Girl Like Che Guevara

Publisher: Soho Press
Sixteen-year-old Lourdes is a dedicated and proud revolutionary who spends the summer of 1982, along with her peers, at the “School-in-the-Fields,” tilling tobacco fields to prove her dedication to Fidel and the revolution.

But she is also a study of contradictions. Lourdes outwardly scoffs at the old ways but wears an azabache amulet under her clothing, next to her Che medallion, to ward off evil spirits. She secretly prays to the orisha Yemayá while she pledges her fealty to Fidel and the secular socialist ideals of her father, a professor of scientific Communism at the University of Havana. She develops a crush on her roommate at the camp, but, like many other things in the socialist regime under which she lives, same-sex relationships are forbidden. Like other girls her age, she longs to wear smuggled Jordache jeans and drink Cuban coffee, to watch American cartoons and eat steak whenever she wants. All simple pleasures, all denied her by the same revolution she serves. What she has are the harsh realities of life in a glorified work camp, which lead her to question her allegiances. Why does she want to be like Che? .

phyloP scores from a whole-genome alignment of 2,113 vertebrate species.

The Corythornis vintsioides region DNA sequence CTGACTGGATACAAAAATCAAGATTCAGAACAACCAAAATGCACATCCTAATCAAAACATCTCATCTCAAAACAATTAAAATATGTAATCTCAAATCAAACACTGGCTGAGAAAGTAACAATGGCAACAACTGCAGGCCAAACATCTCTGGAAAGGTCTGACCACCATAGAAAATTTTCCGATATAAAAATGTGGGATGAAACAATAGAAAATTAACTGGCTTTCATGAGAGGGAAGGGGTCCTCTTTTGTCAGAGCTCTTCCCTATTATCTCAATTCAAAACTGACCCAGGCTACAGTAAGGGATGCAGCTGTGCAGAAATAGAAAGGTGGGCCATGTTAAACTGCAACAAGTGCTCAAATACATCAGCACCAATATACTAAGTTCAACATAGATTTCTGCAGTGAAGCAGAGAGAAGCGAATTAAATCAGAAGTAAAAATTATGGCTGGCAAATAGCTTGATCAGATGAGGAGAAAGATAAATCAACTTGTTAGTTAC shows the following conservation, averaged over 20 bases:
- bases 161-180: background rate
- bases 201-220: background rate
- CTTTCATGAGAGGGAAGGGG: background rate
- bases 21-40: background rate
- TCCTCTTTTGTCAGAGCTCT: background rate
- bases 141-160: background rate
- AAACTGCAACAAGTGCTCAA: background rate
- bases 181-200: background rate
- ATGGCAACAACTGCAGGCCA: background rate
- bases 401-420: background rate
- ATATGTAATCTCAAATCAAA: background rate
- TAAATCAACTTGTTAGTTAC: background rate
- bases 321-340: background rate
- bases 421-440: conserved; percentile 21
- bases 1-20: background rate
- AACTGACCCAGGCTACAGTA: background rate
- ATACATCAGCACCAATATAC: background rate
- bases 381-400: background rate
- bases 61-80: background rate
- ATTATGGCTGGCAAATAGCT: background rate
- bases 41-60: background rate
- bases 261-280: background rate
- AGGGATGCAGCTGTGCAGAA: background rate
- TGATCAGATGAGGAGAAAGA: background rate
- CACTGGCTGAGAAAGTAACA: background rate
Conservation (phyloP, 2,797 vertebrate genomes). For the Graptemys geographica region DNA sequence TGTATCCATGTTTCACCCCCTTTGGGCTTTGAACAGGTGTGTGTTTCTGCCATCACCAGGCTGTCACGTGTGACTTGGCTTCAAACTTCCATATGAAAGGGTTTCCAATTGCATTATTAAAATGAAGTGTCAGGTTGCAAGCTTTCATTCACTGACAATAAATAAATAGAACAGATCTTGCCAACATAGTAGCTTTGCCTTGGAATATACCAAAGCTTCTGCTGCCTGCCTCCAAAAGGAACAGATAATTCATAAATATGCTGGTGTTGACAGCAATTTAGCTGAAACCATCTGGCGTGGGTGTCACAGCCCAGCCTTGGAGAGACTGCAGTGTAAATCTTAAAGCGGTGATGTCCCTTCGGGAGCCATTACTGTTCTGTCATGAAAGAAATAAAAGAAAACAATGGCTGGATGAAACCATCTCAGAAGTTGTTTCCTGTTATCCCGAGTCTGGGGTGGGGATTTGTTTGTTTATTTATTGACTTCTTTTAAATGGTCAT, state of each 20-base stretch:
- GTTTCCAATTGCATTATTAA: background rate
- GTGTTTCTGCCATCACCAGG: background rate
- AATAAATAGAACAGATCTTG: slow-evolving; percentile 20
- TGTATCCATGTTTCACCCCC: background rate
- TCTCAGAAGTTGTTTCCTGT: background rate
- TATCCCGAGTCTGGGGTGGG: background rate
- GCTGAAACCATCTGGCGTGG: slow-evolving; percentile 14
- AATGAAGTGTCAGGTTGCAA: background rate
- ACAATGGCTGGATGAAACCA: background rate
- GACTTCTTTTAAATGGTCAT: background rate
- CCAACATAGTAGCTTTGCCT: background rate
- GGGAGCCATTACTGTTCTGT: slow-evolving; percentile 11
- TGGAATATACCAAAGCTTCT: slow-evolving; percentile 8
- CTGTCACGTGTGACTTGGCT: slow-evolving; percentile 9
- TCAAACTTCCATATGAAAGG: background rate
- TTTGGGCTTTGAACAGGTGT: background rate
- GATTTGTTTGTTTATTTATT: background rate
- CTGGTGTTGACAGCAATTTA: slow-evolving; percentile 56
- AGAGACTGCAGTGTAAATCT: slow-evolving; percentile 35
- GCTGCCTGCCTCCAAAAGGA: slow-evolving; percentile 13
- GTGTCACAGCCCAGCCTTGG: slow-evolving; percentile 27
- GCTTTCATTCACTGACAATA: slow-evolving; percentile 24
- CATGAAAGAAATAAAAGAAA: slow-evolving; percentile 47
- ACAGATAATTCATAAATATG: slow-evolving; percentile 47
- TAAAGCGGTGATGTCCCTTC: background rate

Praise for Girl Like Che Guevara

“Amusing, observant. . . . Doval’s sense of place and devastating depiction of prejudice in 1980s Cuba make this a worthwhile debut.”
The Miami Herald

“[A] piquant coming-of-age novel.”
O magazine

“Absolutely remarkable . . . explodes with brilliance.”
—Carlos Eire, National Book Award-winning author of Waiting for Snow in Havana

“A rich and perceptive portrayal of daily life in Cuba.”
Ft. Lauderdale Sun-Sentinel

“Written in Lourdes' vulnerable, believable voice, this moving first novel describes the particulars of living under Cuban communism while skillfully articulating 'the pieces of a childhood inexorably left behind.'”

“Doval provides an intimate portrait of life inside Communist Cuba in this absorbing [debut] . . . [as well as] sensitive characterizations and rich picture of Havana and the beguiling Cuban landscape.” 
Publishers Weekly

“An intriguing glimpse into Castro’s Cuba.” 
Kirkus Reviews